Missouri Supreme Court Eases Burden Of Proof For Retaliatory Discharge Claims

The Supreme Court reversed 16 years of precedent on a worker’s burden of proof to establish retaliatory discrimination after exercising his rights under the Missouri Worker’s Compensation Act.  A worker no longer has to show that discrimination was an exclusive factor in a termination but only has to show that the employer’s motivation was discriminatory in any way.   Templemire v W&M Welding, Inc., No. SC 93132 (Mo. 4-15-2014); 2014 MO Lexis 111 (lexis.com), 2014 MO Lexis 111 (Lexis Advance).

 Claimant injured his foot in 2006 resulting in permanent restrictions.  The employer accommodated claimant with a new job which it had not done with other employees.  The relationship with his supervisor was contentious as claimant obtained new permanent restrictions.  When claimant refused to perform a task and insisted he was still on his break, the employer fired him for insubordination.

Claimant attempted to establish that the employer’s motivation for discharging him was discriminatory.  The employer reportedly complained to claimant and others about his foot injury, that he belittled other workers, that he discharged workers after comp injuries, and that the discharge in this case was inconsistent with the employer’s own progressive discipline policy.

Section 287.780 was amended in 1973 and provides a private cause of action:   “No employer or agent shall discharge or in any way discriminate against any employee for exercising any of his rights under this chapter. Any employee who has been discharged or discriminated against shall have a civil action for damages against his employer.”

The Supreme Court for 16 years indicated the worker had the burden of proof to show discrimination was an exclusive factor for a discharge.  The Supreme Court reversed its earlier opinions and concluded for the first time and it finds“plain language” intent to impose a lower evidentiary burden based on the phrase “in any way” using strict construction.

Judge Draper noted that legislature after 1973 expanded various causes of action for employment discrimination that demonstrated a general legislative intent to broaden and not narrow access to the courts to “remedy the evil” of ‘illegal, insidious and reprehensible” acts by an employer.   The decision discusses the lower standard is consistent with the burden of proof under the MHRA and with the MAI. If the legislature didn’t like the decision they could invoke their legislative intent and abrogate it (which wouldn’t be the first time).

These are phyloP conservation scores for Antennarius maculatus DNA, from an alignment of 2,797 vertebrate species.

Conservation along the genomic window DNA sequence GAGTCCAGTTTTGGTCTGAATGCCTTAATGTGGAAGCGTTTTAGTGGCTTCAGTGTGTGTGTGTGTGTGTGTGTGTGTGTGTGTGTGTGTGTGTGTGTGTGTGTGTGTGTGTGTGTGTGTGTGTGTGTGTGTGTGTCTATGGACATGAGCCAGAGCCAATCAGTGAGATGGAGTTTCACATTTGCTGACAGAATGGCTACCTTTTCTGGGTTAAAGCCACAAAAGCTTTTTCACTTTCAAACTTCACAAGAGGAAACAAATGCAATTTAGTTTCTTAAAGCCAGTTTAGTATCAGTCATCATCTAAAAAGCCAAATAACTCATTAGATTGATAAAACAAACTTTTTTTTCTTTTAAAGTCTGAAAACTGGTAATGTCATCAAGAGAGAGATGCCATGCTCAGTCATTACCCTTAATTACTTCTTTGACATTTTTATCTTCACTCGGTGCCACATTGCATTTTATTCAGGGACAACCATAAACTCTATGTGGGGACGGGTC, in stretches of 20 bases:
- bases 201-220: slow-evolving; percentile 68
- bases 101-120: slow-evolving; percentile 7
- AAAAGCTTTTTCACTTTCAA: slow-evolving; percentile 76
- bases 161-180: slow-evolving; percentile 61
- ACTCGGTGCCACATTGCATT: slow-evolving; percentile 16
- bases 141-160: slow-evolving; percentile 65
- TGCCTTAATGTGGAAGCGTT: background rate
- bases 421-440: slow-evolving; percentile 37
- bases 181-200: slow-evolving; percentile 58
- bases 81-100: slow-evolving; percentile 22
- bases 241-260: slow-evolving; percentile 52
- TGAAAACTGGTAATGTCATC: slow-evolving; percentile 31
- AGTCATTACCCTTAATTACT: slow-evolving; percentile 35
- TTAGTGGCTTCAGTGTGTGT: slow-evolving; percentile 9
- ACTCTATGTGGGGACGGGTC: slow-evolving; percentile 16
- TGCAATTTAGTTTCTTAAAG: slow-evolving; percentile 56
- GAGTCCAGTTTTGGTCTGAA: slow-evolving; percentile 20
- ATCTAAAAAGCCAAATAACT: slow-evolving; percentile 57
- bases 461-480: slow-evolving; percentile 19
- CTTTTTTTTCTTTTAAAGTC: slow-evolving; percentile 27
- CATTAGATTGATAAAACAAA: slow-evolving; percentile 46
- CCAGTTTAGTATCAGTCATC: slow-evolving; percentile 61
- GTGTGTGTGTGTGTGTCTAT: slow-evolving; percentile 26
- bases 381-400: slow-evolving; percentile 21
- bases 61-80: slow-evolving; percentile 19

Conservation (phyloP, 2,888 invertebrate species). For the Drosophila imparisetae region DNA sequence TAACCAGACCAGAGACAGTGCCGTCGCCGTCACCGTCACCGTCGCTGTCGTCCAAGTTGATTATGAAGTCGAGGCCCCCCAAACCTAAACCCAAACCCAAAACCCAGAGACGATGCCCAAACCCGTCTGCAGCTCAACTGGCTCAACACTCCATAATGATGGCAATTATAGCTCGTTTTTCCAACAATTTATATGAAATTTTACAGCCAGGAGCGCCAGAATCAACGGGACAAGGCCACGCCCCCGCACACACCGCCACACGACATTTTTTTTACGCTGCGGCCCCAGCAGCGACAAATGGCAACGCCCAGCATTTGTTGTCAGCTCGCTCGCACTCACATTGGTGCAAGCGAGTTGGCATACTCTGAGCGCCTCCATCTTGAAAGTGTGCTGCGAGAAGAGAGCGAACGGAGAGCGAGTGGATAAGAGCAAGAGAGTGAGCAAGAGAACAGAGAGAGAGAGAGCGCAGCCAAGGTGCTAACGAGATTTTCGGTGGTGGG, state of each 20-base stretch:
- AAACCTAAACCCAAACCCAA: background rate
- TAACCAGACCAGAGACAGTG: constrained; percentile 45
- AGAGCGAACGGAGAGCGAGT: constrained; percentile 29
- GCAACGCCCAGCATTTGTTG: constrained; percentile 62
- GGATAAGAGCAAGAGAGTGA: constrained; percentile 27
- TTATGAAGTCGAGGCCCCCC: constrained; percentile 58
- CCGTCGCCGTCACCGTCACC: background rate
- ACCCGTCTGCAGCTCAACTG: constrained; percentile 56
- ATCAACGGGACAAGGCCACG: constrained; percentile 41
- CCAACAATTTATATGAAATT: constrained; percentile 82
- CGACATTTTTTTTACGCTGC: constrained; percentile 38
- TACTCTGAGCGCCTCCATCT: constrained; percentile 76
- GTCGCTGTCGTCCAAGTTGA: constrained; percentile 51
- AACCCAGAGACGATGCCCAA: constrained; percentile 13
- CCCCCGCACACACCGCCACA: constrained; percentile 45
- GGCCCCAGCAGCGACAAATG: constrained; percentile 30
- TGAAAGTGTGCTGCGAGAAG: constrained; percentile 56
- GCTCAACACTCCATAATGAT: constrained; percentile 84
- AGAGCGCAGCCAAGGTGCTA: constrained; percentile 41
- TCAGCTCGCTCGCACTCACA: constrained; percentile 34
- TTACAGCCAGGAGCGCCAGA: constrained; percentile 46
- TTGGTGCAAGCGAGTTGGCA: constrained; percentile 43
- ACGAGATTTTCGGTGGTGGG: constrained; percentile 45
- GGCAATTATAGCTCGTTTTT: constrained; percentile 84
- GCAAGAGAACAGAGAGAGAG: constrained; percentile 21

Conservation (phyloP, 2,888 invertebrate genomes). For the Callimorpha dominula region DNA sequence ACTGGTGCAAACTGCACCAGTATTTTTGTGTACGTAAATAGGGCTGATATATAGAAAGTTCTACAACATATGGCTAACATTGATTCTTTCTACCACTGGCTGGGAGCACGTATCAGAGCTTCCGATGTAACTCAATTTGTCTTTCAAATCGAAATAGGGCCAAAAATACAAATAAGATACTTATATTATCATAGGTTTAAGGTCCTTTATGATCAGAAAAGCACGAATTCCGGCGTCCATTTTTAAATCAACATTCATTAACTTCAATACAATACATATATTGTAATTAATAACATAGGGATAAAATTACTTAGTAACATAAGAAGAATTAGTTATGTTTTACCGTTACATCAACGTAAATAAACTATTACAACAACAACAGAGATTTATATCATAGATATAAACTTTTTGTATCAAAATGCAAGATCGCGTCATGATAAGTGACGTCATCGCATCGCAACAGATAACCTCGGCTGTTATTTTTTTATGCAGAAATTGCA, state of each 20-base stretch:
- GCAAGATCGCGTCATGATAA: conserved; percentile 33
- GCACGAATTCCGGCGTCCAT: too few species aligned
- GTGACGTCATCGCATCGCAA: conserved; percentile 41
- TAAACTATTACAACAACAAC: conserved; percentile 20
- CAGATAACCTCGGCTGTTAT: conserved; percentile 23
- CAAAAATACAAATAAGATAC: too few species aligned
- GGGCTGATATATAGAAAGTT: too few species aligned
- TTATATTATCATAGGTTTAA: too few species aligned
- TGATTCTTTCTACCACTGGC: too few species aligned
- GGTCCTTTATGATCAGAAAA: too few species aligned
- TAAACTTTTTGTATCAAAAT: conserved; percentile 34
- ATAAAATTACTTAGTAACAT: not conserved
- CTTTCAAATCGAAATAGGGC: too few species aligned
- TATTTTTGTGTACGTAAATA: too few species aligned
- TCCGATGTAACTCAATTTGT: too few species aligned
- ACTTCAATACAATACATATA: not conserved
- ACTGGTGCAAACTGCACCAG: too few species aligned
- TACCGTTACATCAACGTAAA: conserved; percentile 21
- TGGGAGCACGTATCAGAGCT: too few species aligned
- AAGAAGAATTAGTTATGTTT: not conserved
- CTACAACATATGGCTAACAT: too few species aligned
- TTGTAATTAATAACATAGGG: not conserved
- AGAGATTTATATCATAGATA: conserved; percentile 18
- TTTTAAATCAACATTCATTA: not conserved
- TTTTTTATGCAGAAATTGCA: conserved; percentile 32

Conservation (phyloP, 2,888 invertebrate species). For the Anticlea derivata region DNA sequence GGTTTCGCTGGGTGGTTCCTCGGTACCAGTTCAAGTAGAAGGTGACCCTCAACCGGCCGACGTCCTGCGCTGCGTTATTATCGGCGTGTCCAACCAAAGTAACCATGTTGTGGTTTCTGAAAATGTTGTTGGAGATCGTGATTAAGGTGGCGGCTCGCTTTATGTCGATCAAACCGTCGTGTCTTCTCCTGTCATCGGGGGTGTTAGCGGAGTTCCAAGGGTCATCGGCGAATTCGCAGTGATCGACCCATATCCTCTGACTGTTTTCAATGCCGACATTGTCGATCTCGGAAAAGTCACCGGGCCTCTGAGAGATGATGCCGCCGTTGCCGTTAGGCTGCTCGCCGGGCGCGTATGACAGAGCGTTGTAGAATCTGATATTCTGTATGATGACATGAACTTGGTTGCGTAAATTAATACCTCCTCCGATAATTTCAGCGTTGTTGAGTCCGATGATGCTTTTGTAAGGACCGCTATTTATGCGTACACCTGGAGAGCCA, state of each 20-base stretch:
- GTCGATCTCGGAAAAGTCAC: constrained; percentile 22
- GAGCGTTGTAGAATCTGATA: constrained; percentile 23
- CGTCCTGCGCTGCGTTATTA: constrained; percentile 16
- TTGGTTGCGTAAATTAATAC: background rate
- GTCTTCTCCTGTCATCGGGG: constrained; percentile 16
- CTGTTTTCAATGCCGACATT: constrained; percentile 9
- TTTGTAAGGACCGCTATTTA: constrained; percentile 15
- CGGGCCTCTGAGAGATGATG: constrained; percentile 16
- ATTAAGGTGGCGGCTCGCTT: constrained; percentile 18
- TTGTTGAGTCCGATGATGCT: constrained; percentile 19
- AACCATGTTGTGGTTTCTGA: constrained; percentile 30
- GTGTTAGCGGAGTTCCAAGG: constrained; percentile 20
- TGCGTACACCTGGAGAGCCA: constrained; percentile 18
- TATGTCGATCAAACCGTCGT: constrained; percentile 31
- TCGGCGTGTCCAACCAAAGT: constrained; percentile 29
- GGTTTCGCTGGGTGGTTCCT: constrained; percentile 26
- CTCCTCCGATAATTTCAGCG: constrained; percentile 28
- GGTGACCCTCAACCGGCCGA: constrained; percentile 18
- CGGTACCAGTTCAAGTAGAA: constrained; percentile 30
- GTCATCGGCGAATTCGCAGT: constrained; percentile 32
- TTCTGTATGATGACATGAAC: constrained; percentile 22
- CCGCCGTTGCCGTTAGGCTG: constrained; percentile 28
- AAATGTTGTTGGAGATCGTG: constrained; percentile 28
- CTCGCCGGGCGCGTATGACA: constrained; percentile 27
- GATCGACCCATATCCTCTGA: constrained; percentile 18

A dissent argued that the majority abandoned stare decisis and adopts a new statutory interpretation of an identical statute that the court had already considered and rejected twice.  The statutory language never provided and still does not provide a causation standard.  The dissent argued that the General Assembly repealed 35 sections of the Missouri worker’s compensation law in 2005 and did not disturb the earlier case law that required exclusive intent. 

The case has huge implications for employers who take or threaten any tangible employment actions against workers with open cases.  Although the Act has never guaranteed employment simply because someone has a claim, §287.780 (lexis.com), §287.780 (Lexis Advance), now raise the calculus for settling cases when the claimant has not returned to the same job for any reason. The case clearly makes summary judgment harder to resolve such discrimination  claims.  At a minimum, the case is a warning to avoid the politically incorrect “damn the torpedoes” approach of human resource management in the case in which the worker introduced evidence that his supervisor cursed and belittled him  and baited him to sue him because that’s “what he pays his premiums for….”

Source: Martin Klug, Huck, Howe & Tobin. Read Martin Klug’s Mo. Workers’ Comp Alerts.

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